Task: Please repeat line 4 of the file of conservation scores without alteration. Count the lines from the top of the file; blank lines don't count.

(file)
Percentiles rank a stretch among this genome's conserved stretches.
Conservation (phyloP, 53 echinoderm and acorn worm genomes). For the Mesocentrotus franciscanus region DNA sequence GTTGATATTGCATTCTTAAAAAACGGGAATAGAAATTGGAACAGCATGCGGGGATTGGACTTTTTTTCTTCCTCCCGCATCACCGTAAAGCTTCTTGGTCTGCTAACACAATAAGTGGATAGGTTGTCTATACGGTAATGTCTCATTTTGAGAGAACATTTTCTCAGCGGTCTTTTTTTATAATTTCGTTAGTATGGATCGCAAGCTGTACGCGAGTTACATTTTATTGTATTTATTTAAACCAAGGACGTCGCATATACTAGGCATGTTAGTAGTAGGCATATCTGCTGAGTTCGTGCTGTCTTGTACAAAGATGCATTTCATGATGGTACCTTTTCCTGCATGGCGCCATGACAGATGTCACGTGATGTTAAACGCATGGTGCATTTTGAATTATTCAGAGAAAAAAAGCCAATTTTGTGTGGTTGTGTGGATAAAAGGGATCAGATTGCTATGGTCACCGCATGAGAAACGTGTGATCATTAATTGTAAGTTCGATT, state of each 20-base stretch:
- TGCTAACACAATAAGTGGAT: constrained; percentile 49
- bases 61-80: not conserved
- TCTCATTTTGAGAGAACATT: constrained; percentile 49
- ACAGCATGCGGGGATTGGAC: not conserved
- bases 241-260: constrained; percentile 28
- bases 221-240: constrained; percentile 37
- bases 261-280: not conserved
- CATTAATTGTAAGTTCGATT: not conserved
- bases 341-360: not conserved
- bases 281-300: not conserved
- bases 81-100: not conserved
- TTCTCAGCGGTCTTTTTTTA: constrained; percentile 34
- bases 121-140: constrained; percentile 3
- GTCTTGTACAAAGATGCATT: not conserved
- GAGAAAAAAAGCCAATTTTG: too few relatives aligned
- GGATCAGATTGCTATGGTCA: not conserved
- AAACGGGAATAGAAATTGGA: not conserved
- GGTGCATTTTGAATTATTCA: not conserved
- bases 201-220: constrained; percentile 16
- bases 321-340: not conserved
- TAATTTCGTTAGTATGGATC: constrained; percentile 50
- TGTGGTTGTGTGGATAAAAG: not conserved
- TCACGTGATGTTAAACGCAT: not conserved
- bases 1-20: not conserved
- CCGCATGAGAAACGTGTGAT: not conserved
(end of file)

- bases 61-80: not conserved